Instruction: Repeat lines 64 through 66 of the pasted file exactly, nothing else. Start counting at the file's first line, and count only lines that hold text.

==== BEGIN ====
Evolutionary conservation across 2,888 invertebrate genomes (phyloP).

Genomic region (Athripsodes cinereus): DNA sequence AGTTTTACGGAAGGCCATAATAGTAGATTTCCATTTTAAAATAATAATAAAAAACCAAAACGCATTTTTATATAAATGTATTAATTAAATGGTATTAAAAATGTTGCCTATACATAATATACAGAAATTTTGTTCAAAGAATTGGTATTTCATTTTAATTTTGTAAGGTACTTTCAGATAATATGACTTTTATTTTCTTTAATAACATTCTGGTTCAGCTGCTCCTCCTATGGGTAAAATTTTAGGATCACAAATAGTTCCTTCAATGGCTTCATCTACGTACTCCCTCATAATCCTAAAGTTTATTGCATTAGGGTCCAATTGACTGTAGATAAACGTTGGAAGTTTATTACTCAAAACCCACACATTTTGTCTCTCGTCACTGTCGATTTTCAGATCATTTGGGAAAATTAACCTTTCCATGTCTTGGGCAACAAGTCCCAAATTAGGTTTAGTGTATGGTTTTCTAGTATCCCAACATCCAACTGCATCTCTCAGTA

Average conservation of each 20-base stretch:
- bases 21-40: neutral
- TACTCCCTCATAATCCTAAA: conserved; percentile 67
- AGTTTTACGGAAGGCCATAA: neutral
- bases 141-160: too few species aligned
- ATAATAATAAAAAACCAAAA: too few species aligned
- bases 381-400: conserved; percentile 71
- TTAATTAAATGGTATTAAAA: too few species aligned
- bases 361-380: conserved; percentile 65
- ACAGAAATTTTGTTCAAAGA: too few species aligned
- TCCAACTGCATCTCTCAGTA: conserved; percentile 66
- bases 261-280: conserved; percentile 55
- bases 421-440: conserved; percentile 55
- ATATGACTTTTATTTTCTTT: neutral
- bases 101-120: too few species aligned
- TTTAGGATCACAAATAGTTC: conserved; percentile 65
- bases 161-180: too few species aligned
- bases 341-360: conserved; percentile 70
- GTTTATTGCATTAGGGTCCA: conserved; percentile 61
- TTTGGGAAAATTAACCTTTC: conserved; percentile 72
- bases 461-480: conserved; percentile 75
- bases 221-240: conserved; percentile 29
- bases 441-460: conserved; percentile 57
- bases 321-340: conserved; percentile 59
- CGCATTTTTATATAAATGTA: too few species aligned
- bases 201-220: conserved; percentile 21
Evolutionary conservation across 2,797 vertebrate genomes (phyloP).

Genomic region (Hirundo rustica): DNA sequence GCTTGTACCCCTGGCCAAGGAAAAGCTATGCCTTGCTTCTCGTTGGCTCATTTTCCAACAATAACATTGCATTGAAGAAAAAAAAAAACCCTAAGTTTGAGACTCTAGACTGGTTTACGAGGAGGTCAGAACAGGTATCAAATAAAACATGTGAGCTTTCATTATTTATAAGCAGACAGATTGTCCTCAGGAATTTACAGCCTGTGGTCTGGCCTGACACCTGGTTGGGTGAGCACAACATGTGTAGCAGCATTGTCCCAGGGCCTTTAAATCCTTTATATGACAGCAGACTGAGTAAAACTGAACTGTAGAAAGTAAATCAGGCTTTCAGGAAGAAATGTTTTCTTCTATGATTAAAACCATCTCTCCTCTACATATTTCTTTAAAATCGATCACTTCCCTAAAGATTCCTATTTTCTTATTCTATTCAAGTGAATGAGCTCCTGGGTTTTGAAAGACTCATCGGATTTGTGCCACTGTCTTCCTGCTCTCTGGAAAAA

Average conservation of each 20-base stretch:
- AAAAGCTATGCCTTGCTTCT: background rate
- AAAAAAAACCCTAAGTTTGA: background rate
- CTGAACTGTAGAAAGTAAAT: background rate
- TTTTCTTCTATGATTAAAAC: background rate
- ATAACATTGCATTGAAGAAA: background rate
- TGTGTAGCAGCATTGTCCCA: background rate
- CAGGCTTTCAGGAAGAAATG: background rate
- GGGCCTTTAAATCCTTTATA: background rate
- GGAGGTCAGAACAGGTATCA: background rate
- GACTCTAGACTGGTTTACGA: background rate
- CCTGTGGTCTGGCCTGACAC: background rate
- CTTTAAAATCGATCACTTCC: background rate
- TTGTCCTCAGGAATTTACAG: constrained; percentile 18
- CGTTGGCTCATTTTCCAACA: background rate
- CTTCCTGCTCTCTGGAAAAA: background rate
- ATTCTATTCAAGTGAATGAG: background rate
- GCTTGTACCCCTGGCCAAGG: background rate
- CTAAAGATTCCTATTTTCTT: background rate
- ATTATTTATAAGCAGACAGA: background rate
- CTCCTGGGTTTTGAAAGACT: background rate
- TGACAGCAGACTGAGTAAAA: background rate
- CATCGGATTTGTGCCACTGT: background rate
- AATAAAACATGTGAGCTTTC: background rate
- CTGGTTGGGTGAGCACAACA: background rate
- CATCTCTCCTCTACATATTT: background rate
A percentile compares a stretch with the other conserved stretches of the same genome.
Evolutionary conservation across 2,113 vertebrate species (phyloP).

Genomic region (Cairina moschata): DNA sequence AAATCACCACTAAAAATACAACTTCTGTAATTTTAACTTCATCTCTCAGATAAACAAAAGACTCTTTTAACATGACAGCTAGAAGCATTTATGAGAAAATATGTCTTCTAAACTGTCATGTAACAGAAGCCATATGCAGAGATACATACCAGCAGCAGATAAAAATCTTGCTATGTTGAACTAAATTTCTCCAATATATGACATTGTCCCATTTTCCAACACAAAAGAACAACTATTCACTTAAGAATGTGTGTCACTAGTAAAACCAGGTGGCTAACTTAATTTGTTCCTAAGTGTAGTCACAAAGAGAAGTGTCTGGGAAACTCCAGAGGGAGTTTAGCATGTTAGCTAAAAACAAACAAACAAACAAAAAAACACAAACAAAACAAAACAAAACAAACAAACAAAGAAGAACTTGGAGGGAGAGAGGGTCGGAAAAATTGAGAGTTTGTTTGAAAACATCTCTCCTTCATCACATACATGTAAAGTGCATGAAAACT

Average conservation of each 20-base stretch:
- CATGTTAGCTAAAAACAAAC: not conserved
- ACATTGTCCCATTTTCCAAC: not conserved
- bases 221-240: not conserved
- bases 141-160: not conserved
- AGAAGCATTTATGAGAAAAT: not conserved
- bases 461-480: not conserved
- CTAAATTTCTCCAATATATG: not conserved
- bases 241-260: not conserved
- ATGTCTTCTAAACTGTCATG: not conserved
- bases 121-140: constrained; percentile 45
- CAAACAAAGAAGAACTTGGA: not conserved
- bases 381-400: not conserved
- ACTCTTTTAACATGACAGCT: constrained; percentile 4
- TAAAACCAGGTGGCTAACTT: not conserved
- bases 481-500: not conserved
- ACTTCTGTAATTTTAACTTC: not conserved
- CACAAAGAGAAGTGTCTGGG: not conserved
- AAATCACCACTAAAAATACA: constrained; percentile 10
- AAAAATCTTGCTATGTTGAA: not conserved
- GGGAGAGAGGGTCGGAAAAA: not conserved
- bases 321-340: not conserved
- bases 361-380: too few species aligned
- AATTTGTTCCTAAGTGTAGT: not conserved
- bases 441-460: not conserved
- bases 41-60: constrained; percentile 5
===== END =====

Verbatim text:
- bases 141-160: not conserved
- AGAAGCATTTATGAGAAAAT: not conserved
- bases 461-480: not conserved